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by Elise Wachspress with Peter Wang

Before COVID, before the Spanish flu, there was another highly infectious pulmonary disease that also changed entire countries and societies.

Tuberculosis, however, has been with us since antiquity. Like COVID, TB travels from person to person in droplets or aerosols. Caused by a mycobacterium, the disease was the most common cause of death in the nineteenth century. Populations who lived or worked in very close quarters—like migrants traveling in the holds of ships or poor people stacked in urban tenements—were the most vulnerable. But “consumption” was also somehow considered “romantic,” a wasting disease that also felled many writers and artists, the young John Keats famously among them. In fact, Edvard Munch’s “Sick Child,” above, documents his own sister dying of TB at age 15.

The advent of antibiotics made a big impact in curing the disease. But the mycobacteria that cause TB have evolved resistance, and poverty is still endemic around the world. The sad fact is that the disease still kills a million and a half people every year. That’s why the Bill and Melinda Gates Foundation is interested in TB research. One of the scientists whose work they support is UChicago’s Luis Barreiro, PhD.

Before antibiotics, French scientists Albert Calmette and Camille Guerin had already developed a vaccine against TB. In a way, it was similar to how the smallpox vaccine was developed from the much-less-virulent cowpox: Calmette and Guerin developed a vaccine for TB from a much less lethal bacterium also found in cows.

But BCG works unlike other vaccines. Most train the adaptive immune system, the specialized, “intelligent” commandoes that home in on very specific molecular targets. BCG also seems to affect the body’s innate immune system, a generalized assembly of cellular fighters once thought to be pretty untrainable. One clue is that BCG given in infancy or early childhood seems to reduce vulnerability to a whole range of diseases, not just TB.

And people now suspect that COVID-19 may be one of these.

Barreiro was working on TB and BCG long before the coronavirus reared its ugly head. He is developing the evidence that BCG ends up in the bone marrow, where it changes the epigenetics—the chemical “decorations” that hang off the basic structures of DNA and RNA—of the stem cells developing there. It creates something like a boot camp where newly emerging macrophages—the infantry grunts that rush to the front as part of the innate immune system—become better fighters against multiple diseases at once.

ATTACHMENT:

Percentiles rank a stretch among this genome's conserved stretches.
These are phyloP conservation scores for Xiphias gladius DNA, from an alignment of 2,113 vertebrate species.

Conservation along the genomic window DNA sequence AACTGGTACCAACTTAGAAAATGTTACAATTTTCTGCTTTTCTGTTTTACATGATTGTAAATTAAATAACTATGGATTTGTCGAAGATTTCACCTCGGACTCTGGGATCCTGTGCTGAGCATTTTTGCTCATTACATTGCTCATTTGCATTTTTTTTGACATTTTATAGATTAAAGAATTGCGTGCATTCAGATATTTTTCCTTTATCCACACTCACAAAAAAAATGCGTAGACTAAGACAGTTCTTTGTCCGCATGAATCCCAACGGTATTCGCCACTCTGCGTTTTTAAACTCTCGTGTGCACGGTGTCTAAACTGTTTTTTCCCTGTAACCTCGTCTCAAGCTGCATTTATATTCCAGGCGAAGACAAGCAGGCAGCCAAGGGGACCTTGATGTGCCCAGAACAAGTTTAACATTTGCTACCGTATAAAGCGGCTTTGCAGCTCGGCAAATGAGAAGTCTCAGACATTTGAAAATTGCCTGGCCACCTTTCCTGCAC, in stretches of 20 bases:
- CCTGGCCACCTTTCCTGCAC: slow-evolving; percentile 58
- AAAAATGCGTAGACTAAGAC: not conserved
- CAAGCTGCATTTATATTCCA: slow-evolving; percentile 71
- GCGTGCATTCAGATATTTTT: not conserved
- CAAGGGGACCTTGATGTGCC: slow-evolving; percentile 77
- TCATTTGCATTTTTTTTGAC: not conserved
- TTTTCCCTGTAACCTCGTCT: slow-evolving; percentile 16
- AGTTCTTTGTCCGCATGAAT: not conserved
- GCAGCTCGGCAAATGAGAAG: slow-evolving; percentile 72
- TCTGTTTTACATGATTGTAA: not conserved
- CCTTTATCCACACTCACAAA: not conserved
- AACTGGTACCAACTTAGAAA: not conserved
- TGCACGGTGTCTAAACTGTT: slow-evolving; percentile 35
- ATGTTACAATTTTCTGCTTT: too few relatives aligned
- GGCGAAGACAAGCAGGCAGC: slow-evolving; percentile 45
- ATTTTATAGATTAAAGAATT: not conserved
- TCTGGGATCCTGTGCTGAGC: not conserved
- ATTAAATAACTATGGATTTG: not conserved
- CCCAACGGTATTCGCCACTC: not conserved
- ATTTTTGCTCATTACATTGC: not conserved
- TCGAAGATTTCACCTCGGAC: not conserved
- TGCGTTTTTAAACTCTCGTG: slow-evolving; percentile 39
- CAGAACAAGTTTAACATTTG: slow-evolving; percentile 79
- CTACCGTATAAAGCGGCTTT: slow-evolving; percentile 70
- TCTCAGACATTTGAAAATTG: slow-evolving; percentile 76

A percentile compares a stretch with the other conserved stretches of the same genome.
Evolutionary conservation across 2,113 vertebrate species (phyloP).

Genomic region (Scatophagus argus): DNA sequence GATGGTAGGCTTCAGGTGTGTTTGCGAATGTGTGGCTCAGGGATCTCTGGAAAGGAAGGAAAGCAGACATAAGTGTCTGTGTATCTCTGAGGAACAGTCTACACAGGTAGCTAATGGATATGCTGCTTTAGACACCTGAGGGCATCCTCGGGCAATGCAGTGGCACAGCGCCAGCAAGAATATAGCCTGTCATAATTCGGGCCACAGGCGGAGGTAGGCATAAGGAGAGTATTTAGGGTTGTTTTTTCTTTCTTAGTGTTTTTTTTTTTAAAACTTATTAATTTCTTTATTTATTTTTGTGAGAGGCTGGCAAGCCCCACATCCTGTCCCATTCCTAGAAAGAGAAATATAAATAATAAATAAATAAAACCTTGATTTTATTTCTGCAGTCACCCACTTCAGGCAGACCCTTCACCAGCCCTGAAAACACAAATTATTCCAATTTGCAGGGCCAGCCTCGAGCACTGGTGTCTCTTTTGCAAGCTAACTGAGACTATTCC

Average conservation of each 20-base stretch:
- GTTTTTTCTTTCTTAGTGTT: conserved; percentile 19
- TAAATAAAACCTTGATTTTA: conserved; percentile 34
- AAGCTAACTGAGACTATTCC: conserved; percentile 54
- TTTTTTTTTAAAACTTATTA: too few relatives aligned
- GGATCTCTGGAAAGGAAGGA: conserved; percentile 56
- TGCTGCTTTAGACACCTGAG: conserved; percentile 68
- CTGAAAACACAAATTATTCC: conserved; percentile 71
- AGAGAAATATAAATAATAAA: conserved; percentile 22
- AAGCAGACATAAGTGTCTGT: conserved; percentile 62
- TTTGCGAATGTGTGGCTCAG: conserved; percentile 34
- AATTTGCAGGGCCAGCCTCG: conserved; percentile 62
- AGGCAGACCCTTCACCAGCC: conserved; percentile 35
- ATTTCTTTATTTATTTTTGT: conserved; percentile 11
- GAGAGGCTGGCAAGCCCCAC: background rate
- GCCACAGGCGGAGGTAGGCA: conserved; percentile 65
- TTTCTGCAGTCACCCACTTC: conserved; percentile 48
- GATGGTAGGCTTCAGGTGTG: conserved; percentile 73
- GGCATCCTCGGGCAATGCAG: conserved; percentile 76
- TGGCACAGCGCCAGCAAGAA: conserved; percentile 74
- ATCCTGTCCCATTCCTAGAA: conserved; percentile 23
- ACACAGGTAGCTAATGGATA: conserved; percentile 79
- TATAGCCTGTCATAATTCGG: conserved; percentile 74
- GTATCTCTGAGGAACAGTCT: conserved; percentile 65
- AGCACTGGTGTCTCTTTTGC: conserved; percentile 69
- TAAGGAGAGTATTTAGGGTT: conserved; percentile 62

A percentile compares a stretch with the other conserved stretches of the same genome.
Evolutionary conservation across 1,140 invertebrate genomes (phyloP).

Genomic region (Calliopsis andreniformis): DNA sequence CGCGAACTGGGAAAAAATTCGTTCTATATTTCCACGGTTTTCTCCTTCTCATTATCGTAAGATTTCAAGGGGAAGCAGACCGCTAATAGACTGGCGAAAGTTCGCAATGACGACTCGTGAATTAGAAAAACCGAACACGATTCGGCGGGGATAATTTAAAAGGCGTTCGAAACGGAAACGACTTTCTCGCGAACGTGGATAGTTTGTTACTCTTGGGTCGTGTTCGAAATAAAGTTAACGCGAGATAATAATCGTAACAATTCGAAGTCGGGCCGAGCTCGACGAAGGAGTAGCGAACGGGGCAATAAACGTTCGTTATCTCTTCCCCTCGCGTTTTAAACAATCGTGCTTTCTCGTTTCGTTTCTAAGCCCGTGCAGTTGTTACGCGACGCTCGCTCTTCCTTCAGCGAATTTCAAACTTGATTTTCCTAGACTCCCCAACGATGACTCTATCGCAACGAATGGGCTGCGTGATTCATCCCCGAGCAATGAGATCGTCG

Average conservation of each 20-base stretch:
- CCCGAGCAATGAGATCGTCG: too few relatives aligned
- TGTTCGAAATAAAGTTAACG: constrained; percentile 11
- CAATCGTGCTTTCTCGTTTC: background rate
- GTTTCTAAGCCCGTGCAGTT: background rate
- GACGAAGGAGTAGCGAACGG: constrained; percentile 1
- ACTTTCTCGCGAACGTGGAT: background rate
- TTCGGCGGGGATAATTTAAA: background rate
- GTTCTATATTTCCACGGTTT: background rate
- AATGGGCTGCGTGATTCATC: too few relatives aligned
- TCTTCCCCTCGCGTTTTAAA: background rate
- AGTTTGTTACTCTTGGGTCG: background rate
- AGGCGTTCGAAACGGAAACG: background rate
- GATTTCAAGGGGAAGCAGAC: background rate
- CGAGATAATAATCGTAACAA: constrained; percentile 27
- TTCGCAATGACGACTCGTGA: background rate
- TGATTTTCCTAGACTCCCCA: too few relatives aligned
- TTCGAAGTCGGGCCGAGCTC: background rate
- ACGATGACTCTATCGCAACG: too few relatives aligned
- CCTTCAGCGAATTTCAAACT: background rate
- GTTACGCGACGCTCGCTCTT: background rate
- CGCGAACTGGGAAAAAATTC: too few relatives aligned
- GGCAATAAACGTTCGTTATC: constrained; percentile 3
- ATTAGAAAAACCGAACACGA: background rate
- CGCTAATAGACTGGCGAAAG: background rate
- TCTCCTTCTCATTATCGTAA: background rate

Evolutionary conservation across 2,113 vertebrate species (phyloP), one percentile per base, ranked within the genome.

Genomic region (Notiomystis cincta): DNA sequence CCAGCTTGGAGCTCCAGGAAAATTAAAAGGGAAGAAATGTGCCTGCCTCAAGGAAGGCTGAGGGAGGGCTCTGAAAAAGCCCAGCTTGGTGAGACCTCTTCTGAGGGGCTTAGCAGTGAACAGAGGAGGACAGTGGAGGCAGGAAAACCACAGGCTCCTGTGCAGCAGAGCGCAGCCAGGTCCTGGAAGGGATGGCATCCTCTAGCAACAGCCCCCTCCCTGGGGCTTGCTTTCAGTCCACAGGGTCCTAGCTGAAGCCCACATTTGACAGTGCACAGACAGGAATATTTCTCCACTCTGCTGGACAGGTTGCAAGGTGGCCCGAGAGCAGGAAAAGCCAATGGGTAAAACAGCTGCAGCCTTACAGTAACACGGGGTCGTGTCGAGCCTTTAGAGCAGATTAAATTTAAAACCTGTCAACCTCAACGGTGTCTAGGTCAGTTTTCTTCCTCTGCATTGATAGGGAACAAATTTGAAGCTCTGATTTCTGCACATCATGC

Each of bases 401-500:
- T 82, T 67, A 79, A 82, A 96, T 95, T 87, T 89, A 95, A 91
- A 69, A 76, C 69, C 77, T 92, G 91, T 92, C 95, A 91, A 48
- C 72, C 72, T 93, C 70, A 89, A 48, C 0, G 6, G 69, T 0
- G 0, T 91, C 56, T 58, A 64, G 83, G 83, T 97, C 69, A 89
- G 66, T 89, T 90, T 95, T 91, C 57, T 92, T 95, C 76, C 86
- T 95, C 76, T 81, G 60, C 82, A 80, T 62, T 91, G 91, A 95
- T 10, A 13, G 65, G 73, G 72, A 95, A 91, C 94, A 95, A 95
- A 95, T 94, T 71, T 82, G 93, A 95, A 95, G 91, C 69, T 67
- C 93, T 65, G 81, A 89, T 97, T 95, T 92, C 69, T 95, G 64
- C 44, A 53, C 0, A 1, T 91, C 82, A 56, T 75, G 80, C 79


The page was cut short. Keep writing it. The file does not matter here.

So the Gates Foundation is funding Barreiro’s research to understand whether this mechanism works in humans as it does in mouse models. In low-to-middle-income countries with high rates of TB and other infections, BCG is still given in infancy or early childhood and is known to reduce neonatal mortality for all causes. The Gates Foundation, focused on reducing TB in those countries, wants to understand how BCG works and if that knowledge can help scientists develop an even better vaccine.

One of Barreiro’s special talents in this quest is his abilities with “single-cell” technologies, because you can’t really characterize how different macrophages are working by looking at an “average” of their epigenetics and the “average” interactions they have with intruders. Barreiro uses automated processes that can look at individual cells—a lot of them, very quickly—to generate a fine-grained picture of how BCG vaccination fosters epigenetic variations in certain macrophages that allow these cells to fight many diseases.

Maybe even COVID.

As several recent journals have reported, there is growing evidence that countries with national BCG childhood vaccination programs have a much lower incidence of severe disease and death from COVID. So by developing an understanding of how BCG works, Barreiro and his team may generate important clues in protecting people from our latest scourge.

Science can’t, shouldn’t, won’t sit still and wait to address the next crisis. The work on TB (done centuries ago) and single-cell technologies (perfected over the past few years) may provide the answers to a crisis we didn’t even know we’d have to face.

Elise Wachspress is a senior communications strategist for the University of Chicago Medicine & Biological Sciences Development office. Peter Wang is a second-year undergraduate student in The College.